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January 21, 2000 Halifax Herald

Despicable crime deserves maximum sentence

Browsing through the Herald on January 12 my eye caught this headline: "Nurse jailed for four years for impregnating disabled woman." The tale behind it was totally disgusting.

The barbarian,69-year old Essau Davis, a former male nurse and a convicted child abductor, raped his 34 year old immobilized, female patient in 1996, in a Toronto hospital. His victim suffers severe cerebral palsy and is a survivor of several strokes that have left her with the intelligence of a six-year-old and unable to speak. Her mother stated: "When he raped her, he knew that in spite of her terror and pain, he could count on a silent scream."

What brought the crime to light was the woman's pregnancy. The sicko apparently continued to nurse his victim until the pregnancy was discovered. Imagine having to face the beast that brutalized you on a daily basis, and being so helpless that all you can hope for is that it won't happen again!

When sentencing Davis, Justice Peter Grossi stated: "I cannot envisage a more despicable act." No right-mined person would disagree with his assessment. But if Mr. Justice Grossi couldn't imagine a more despicable act, why did he sentence Davis to only four years for such a loathsome crime? The sentence certainly doesn't fit the nature of the crime by a country mile; it almost seems merciful. The man has proven to be a total degenerate and, as such, deserves no mercy.

Individuals such as he are totally devoid of scruples and are capable of doing anything. The only remorse that they ever have is about getting caught. Therefore, Davis should have received the maximum sentence with no possibility of knowing freedom again, if that were possible under our justice system. If such isn't possible then its well past the time that it is. Letís hope the prosecutor appeals the sentence and wins a substantial increase.

The next item I want to vent my spleen about is the "traffic calming" project under way in Halifax. It takes no engineer to realize that severely restricting the use of the Armview-Jubilee commuter route, without opening up a new route to pick up the re-routed traffic, defies logic. In reality, it is a "traffic screw-upĒ project.

The reason given for restricting traffic flow on the affected streets was that too many motorists were using them. This is a large crock, because the same can be said for Connaught, Robie, South, Coburg and so on. Traffic flow has increased over a long period of time on all these residential routes, and will continue to do so until such time as the city can afford to construct a freeway into the downtown area. As it can't even afford to clean up the stinking harbour this won't happen tomorrow.

As for using the restricted streets, I can speak from long experience that such is a necessity. For the better part of 16 years, starting in 1971, I, along with thousands of others, used them daily to get to jobs in downtown Halifax from Spryfield and beyond. The use of the route by commuters for such purpose goes back for decades. The people who bought houses along these streets knew this, yet they bought them anyway. So, why all of a sudden should thousands of commuting motorist pay for their follies?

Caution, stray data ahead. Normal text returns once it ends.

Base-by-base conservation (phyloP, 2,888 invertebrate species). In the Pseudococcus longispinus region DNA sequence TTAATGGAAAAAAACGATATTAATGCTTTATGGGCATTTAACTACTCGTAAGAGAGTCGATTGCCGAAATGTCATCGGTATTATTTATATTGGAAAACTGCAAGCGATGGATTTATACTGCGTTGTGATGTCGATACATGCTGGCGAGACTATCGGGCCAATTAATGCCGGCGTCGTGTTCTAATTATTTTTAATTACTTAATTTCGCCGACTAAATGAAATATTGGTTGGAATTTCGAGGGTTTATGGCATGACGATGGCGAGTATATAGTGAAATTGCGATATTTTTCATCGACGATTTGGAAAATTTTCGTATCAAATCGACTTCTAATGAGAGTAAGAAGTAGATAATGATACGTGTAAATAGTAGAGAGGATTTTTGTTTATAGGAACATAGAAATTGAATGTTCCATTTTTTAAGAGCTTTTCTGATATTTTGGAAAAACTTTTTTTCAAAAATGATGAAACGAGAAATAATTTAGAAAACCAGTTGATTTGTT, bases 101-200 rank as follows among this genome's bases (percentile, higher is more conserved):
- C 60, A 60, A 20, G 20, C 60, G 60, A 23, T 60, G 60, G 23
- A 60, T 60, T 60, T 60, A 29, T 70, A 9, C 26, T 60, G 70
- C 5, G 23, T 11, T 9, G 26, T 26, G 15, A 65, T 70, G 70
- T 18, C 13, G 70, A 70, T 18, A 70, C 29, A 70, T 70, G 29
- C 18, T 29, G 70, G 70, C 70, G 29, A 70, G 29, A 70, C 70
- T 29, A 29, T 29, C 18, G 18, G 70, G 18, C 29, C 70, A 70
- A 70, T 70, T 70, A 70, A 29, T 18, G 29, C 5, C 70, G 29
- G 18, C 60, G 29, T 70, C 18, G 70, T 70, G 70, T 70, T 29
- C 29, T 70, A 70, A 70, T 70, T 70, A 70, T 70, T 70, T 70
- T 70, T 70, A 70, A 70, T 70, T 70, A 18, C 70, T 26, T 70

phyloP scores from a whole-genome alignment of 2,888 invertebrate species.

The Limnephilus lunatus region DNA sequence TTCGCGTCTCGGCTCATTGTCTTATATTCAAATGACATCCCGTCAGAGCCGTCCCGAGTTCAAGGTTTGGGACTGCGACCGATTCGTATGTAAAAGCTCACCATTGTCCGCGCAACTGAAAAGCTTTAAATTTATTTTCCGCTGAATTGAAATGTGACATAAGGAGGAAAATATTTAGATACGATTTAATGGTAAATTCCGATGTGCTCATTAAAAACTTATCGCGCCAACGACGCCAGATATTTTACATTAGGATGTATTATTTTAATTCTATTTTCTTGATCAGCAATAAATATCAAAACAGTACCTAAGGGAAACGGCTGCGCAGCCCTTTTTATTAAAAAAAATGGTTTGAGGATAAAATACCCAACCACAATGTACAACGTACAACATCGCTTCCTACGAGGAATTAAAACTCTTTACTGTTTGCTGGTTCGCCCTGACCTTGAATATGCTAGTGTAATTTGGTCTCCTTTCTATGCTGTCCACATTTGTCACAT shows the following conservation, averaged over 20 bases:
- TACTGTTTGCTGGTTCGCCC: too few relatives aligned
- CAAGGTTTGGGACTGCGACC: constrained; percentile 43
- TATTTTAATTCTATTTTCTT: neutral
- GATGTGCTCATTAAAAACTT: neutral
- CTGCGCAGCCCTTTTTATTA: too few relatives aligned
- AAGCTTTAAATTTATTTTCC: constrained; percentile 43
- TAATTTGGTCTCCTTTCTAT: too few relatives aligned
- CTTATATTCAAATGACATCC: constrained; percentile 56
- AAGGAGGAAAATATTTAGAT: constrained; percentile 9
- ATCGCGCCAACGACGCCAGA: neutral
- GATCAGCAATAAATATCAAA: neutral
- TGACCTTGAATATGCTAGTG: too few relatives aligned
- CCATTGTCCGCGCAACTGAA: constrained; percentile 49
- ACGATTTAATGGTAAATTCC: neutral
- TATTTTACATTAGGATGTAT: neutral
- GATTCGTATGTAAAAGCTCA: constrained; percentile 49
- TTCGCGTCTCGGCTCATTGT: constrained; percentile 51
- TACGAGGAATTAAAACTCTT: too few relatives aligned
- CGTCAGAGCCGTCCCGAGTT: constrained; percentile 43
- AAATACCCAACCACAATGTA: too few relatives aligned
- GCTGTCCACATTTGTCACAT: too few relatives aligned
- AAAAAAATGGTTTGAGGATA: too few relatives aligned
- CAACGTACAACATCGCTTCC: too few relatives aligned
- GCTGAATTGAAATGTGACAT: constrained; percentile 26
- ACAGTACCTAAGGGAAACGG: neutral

Sue Uteck, deserves a pat on the back for coming out swinging about the traffic mess created by traffic authority head Dave McCusker's experiment. Her contention that the lights at the intersection of Connaught and Jubilee should be removed at the earliest possible date is right on - especially now that the regional police deem the corner unsafe because of them. And, for the love of all that's holy, get those ugly concrete barriers off the streets.

In the case of Jubilee, there is question of principle that needs to be answered. How come only the lower section of the street, where the well-off reside, was restricted? In all fairness, the less-fortunate people on the upper end should have received the same consideration.

Council needs to take control of the situation and cancel the "traffic calming" project. And then, above all, inform McCusker that even experts such as he can make mistakes; and in this case, he made a big one. Itís unbelievable that so many thousands have been so inconvenienced for the benefit of so few.

On the lighter side, I really got a kick out of it when McCusker stated publicly that he can overrule Council decisions because they have no expertise in traffic safety. Then, by allowing some of the residents in the area to vote on the project, he anoints them with the expertise that he says council doesn't have.

In defense of council, itís highly unlikely that they are so incompetent when it comes to traffic safety that they will, without McCusker's supervision, endanger peoples lives. Therefore, in this case, as democracy demands, they should overrule McCusker and do what the overwhelming majority want: Put things back the way they were and permit no more experiments with long established commuter routes without viable alternatives being in place.

Daniel N. Paul

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